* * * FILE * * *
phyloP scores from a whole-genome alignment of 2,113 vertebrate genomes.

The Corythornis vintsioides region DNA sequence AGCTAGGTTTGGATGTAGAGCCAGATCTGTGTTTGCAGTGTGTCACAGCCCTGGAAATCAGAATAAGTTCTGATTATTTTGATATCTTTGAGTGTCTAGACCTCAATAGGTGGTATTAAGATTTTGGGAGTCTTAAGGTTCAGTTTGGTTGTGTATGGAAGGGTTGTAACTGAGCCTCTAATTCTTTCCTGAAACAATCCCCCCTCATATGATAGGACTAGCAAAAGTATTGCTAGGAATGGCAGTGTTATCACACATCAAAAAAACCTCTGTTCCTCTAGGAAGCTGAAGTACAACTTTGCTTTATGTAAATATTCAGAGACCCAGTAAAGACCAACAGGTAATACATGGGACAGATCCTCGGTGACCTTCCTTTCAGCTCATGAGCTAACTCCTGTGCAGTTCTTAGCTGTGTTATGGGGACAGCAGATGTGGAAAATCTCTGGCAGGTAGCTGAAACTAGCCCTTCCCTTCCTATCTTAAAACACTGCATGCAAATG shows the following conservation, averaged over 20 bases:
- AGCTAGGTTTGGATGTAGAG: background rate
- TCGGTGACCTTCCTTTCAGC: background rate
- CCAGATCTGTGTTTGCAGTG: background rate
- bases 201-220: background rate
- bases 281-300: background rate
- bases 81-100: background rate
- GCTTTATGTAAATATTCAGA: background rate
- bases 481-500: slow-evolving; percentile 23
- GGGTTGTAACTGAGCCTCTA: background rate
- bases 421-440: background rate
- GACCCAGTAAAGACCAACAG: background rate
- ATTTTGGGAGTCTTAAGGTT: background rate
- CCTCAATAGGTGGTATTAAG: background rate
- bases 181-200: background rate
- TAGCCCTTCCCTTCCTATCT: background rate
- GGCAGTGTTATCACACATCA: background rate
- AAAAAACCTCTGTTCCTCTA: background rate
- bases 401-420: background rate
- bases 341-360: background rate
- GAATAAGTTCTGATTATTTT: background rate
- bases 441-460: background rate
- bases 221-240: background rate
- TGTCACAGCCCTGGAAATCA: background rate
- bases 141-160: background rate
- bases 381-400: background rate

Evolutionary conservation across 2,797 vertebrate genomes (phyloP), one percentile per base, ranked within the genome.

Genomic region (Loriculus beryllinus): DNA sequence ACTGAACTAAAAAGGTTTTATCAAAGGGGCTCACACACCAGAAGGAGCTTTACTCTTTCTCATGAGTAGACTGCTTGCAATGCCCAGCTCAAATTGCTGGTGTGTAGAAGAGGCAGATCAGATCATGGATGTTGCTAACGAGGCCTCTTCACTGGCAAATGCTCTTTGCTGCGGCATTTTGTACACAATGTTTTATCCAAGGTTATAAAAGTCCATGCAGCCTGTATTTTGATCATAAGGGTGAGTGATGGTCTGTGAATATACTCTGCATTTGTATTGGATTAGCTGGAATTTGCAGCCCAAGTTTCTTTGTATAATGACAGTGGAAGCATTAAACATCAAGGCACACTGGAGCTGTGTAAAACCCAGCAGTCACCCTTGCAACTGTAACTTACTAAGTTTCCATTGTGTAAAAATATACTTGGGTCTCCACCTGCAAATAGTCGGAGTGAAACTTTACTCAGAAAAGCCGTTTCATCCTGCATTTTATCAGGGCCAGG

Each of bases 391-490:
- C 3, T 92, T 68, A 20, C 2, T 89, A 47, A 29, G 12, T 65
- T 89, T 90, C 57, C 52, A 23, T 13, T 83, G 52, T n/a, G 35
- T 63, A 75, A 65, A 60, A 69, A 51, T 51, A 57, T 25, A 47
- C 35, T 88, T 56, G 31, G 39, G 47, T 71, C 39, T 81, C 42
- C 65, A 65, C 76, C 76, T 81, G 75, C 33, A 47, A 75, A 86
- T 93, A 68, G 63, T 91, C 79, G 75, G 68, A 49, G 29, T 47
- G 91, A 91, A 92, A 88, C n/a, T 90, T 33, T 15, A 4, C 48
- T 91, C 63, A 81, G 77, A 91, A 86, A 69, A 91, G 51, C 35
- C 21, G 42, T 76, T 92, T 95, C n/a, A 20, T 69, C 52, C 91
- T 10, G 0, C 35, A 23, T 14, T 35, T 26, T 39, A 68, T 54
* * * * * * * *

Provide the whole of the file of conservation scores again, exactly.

phyloP scores from a whole-genome alignment of 2,113 vertebrate genomes.

The Corythornis vintsioides region DNA sequence AGCTAGGTTTGGATGTAGAGCCAGATCTGTGTTTGCAGTGTGTCACAGCCCTGGAAATCAGAATAAGTTCTGATTATTTTGATATCTTTGAGTGTCTAGACCTCAATAGGTGGTATTAAGATTTTGGGAGTCTTAAGGTTCAGTTTGGTTGTGTATGGAAGGGTTGTAACTGAGCCTCTAATTCTTTCCTGAAACAATCCCCCCTCATATGATAGGACTAGCAAAAGTATTGCTAGGAATGGCAGTGTTATCACACATCAAAAAAACCTCTGTTCCTCTAGGAAGCTGAAGTACAACTTTGCTTTATGTAAATATTCAGAGACCCAGTAAAGACCAACAGGTAATACATGGGACAGATCCTCGGTGACCTTCCTTTCAGCTCATGAGCTAACTCCTGTGCAGTTCTTAGCTGTGTTATGGGGACAGCAGATGTGGAAAATCTCTGGCAGGTAGCTGAAACTAGCCCTTCCCTTCCTATCTTAAAACACTGCATGCAAATG shows the following conservation, averaged over 20 bases:
- AGCTAGGTTTGGATGTAGAG: background rate
- TCGGTGACCTTCCTTTCAGC: background rate
- CCAGATCTGTGTTTGCAGTG: background rate
- bases 201-220: background rate
- bases 281-300: background rate
- bases 81-100: background rate
- GCTTTATGTAAATATTCAGA: background rate
- bases 481-500: slow-evolving; percentile 23
- GGGTTGTAACTGAGCCTCTA: background rate
- bases 421-440: background rate
- GACCCAGTAAAGACCAACAG: background rate
- ATTTTGGGAGTCTTAAGGTT: background rate
- CCTCAATAGGTGGTATTAAG: background rate
- bases 181-200: background rate
- TAGCCCTTCCCTTCCTATCT: background rate
- GGCAGTGTTATCACACATCA: background rate
- AAAAAACCTCTGTTCCTCTA: background rate
- bases 401-420: background rate
- bases 341-360: background rate
- GAATAAGTTCTGATTATTTT: background rate
- bases 441-460: background rate
- bases 221-240: background rate
- TGTCACAGCCCTGGAAATCA: background rate
- bases 141-160: background rate
- bases 381-400: background rate

Evolutionary conservation across 2,797 vertebrate genomes (phyloP), one percentile per base, ranked within the genome.

Genomic region (Loriculus beryllinus): DNA sequence ACTGAACTAAAAAGGTTTTATCAAAGGGGCTCACACACCAGAAGGAGCTTTACTCTTTCTCATGAGTAGACTGCTTGCAATGCCCAGCTCAAATTGCTGGTGTGTAGAAGAGGCAGATCAGATCATGGATGTTGCTAACGAGGCCTCTTCACTGGCAAATGCTCTTTGCTGCGGCATTTTGTACACAATGTTTTATCCAAGGTTATAAAAGTCCATGCAGCCTGTATTTTGATCATAAGGGTGAGTGATGGTCTGTGAATATACTCTGCATTTGTATTGGATTAGCTGGAATTTGCAGCCCAAGTTTCTTTGTATAATGACAGTGGAAGCATTAAACATCAAGGCACACTGGAGCTGTGTAAAACCCAGCAGTCACCCTTGCAACTGTAACTTACTAAGTTTCCATTGTGTAAAAATATACTTGGGTCTCCACCTGCAAATAGTCGGAGTGAAACTTTACTCAGAAAAGCCGTTTCATCCTGCATTTTATCAGGGCCAGG

Each of bases 391-490:
- C 3, T 92, T 68, A 20, C 2, T 89, A 47, A 29, G 12, T 65
- T 89, T 90, C 57, C 52, A 23, T 13, T 83, G 52, T n/a, G 35
- T 63, A 75, A 65, A 60, A 69, A 51, T 51, A 57, T 25, A 47
- C 35, T 88, T 56, G 31, G 39, G 47, T 71, C 39, T 81, C 42
- C 65, A 65, C 76, C 76, T 81, G 75, C 33, A 47, A 75, A 86
- T 93, A 68, G 63, T 91, C 79, G 75, G 68, A 49, G 29, T 47
- G 91, A 91, A 92, A 88, C n/a, T 90, T 33, T 15, A 4, C 48
- T 91, C 63, A 81, G 77, A 91, A 86, A 69, A 91, G 51, C 35
- C 21, G 42, T 76, T 92, T 95, C n/a, A 20, T 69, C 52, C 91
- T 10, G 0, C 35, A 23, T 14, T 35, T 26, T 39, A 68, T 54